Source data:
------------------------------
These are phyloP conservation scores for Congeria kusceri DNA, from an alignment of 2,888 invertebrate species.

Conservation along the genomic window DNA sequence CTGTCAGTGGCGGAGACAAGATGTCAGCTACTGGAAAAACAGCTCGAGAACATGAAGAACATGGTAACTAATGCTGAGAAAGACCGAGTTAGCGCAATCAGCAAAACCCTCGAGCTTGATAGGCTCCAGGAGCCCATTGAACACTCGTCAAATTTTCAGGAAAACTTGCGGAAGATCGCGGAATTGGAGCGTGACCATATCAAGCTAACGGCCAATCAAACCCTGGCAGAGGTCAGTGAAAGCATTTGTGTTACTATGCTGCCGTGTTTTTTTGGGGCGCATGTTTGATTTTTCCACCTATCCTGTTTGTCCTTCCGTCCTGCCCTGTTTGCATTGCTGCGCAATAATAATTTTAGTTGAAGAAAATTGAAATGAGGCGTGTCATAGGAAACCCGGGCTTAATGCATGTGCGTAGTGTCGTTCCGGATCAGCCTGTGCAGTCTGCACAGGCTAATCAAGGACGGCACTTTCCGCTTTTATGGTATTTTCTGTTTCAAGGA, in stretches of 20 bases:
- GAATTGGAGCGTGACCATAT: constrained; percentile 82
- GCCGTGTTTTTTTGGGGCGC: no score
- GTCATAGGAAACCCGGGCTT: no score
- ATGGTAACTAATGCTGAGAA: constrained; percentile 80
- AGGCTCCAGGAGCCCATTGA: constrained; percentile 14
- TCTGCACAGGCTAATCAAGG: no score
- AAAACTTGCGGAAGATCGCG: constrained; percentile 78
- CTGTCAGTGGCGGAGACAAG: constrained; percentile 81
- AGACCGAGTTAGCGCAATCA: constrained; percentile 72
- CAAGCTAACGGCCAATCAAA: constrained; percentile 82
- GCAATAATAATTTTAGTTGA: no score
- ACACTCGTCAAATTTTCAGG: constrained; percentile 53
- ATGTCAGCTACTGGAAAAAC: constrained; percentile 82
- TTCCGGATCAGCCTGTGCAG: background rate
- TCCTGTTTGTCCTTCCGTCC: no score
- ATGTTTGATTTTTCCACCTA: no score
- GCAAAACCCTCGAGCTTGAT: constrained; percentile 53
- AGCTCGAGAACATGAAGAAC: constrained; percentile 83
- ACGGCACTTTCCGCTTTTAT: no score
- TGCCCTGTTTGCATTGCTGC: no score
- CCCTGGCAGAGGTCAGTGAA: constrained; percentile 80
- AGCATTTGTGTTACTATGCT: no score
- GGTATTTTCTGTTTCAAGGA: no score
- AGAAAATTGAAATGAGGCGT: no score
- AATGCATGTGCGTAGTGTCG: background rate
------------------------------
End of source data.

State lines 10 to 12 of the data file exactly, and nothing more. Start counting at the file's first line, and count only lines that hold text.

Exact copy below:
- CTGTCAGTGGCGGAGACAAG: constrained; percentile 81
- AGACCGAGTTAGCGCAATCA: constrained; percentile 72
- CAAGCTAACGGCCAATCAAA: constrained; percentile 82